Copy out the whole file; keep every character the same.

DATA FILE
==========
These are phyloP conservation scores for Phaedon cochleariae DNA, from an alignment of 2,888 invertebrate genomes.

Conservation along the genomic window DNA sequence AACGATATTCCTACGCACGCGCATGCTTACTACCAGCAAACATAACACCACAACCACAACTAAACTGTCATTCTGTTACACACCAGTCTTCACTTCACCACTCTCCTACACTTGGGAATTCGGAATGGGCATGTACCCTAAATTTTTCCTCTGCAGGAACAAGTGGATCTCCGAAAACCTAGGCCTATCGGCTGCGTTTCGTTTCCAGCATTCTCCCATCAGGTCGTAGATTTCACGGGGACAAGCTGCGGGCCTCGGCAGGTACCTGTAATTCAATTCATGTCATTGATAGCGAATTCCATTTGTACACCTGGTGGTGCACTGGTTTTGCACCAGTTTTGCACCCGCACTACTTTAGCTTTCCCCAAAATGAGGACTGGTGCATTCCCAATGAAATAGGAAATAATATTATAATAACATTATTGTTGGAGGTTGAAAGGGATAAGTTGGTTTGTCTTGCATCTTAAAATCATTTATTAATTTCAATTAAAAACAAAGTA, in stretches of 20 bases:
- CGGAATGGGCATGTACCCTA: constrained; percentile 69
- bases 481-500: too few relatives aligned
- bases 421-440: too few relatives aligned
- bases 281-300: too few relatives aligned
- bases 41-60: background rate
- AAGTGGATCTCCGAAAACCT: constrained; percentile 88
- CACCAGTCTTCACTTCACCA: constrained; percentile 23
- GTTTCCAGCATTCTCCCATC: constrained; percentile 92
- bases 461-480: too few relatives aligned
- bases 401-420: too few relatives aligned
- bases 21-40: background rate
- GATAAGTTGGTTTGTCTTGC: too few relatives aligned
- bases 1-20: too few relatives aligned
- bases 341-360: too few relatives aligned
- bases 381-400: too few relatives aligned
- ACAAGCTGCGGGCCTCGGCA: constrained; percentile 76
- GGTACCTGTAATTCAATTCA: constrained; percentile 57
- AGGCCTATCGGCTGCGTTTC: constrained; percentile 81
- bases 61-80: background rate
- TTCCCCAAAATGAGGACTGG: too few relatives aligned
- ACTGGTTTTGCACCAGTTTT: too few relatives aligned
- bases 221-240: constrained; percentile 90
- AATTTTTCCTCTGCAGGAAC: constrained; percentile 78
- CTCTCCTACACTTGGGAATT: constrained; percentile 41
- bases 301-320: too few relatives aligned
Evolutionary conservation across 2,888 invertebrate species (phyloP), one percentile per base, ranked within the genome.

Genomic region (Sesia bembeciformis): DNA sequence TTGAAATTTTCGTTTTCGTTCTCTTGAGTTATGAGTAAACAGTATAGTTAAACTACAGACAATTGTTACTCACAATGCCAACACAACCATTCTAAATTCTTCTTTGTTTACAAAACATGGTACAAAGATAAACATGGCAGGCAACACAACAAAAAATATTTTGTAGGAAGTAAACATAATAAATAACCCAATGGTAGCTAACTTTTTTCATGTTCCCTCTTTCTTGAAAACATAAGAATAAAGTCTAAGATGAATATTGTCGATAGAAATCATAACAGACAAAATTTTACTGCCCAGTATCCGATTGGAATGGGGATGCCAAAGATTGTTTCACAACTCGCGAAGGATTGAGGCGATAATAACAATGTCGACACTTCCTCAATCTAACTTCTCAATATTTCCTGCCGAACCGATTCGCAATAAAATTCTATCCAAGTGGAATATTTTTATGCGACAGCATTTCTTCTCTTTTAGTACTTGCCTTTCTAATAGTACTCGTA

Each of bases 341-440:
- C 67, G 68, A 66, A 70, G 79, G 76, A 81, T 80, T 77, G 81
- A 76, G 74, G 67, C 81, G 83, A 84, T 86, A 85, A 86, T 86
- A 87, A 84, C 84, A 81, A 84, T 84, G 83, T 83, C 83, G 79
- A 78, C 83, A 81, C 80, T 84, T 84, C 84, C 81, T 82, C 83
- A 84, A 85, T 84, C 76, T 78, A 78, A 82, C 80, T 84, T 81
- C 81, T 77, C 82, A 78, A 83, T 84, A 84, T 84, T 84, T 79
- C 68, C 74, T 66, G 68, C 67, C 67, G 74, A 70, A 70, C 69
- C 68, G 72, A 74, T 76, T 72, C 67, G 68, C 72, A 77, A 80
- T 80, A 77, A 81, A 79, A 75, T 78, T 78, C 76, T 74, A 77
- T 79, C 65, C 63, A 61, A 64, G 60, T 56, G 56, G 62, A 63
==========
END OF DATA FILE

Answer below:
These are phyloP conservation scores for Phaedon cochleariae DNA, from an alignment of 2,888 invertebrate genomes.

Conservation along the genomic window DNA sequence AACGATATTCCTACGCACGCGCATGCTTACTACCAGCAAACATAACACCACAACCACAACTAAACTGTCATTCTGTTACACACCAGTCTTCACTTCACCACTCTCCTACACTTGGGAATTCGGAATGGGCATGTACCCTAAATTTTTCCTCTGCAGGAACAAGTGGATCTCCGAAAACCTAGGCCTATCGGCTGCGTTTCGTTTCCAGCATTCTCCCATCAGGTCGTAGATTTCACGGGGACAAGCTGCGGGCCTCGGCAGGTACCTGTAATTCAATTCATGTCATTGATAGCGAATTCCATTTGTACACCTGGTGGTGCACTGGTTTTGCACCAGTTTTGCACCCGCACTACTTTAGCTTTCCCCAAAATGAGGACTGGTGCATTCCCAATGAAATAGGAAATAATATTATAATAACATTATTGTTGGAGGTTGAAAGGGATAAGTTGGTTTGTCTTGCATCTTAAAATCATTTATTAATTTCAATTAAAAACAAAGTA, in stretches of 20 bases:
- CGGAATGGGCATGTACCCTA: constrained; percentile 69
- bases 481-500: too few relatives aligned
- bases 421-440: too few relatives aligned
- bases 281-300: too few relatives aligned
- bases 41-60: background rate
- AAGTGGATCTCCGAAAACCT: constrained; percentile 88
- CACCAGTCTTCACTTCACCA: constrained; percentile 23
- GTTTCCAGCATTCTCCCATC: constrained; percentile 92
- bases 461-480: too few relatives aligned
- bases 401-420: too few relatives aligned
- bases 21-40: background rate
- GATAAGTTGGTTTGTCTTGC: too few relatives aligned
- bases 1-20: too few relatives aligned
- bases 341-360: too few relatives aligned
- bases 381-400: too few relatives aligned
- ACAAGCTGCGGGCCTCGGCA: constrained; percentile 76
- GGTACCTGTAATTCAATTCA: constrained; percentile 57
- AGGCCTATCGGCTGCGTTTC: constrained; percentile 81
- bases 61-80: background rate
- TTCCCCAAAATGAGGACTGG: too few relatives aligned
- ACTGGTTTTGCACCAGTTTT: too few relatives aligned
- bases 221-240: constrained; percentile 90
- AATTTTTCCTCTGCAGGAAC: constrained; percentile 78
- CTCTCCTACACTTGGGAATT: constrained; percentile 41
- bases 301-320: too few relatives aligned
Evolutionary conservation across 2,888 invertebrate species (phyloP), one percentile per base, ranked within the genome.

Genomic region (Sesia bembeciformis): DNA sequence TTGAAATTTTCGTTTTCGTTCTCTTGAGTTATGAGTAAACAGTATAGTTAAACTACAGACAATTGTTACTCACAATGCCAACACAACCATTCTAAATTCTTCTTTGTTTACAAAACATGGTACAAAGATAAACATGGCAGGCAACACAACAAAAAATATTTTGTAGGAAGTAAACATAATAAATAACCCAATGGTAGCTAACTTTTTTCATGTTCCCTCTTTCTTGAAAACATAAGAATAAAGTCTAAGATGAATATTGTCGATAGAAATCATAACAGACAAAATTTTACTGCCCAGTATCCGATTGGAATGGGGATGCCAAAGATTGTTTCACAACTCGCGAAGGATTGAGGCGATAATAACAATGTCGACACTTCCTCAATCTAACTTCTCAATATTTCCTGCCGAACCGATTCGCAATAAAATTCTATCCAAGTGGAATATTTTTATGCGACAGCATTTCTTCTCTTTTAGTACTTGCCTTTCTAATAGTACTCGTA

Each of bases 341-440:
- C 67, G 68, A 66, A 70, G 79, G 76, A 81, T 80, T 77, G 81
- A 76, G 74, G 67, C 81, G 83, A 84, T 86, A 85, A 86, T 86
- A 87, A 84, C 84, A 81, A 84, T 84, G 83, T 83, C 83, G 79
- A 78, C 83, A 81, C 80, T 84, T 84, C 84, C 81, T 82, C 83
- A 84, A 85, T 84, C 76, T 78, A 78, A 82, C 80, T 84, T 81
- C 81, T 77, C 82, A 78, A 83, T 84, A 84, T 84, T 84, T 79
- C 68, C 74, T 66, G 68, C 67, C 67, G 74, A 70, A 70, C 69
- C 68, G 72, A 74, T 76, T 72, C 67, G 68, C 72, A 77, A 80
- T 80, A 77, A 81, A 79, A 75, T 78, T 78, C 76, T 74, A 77
- T 79, C 65, C 63, A 61, A 64, G 60, T 56, G 56, G 62, A 63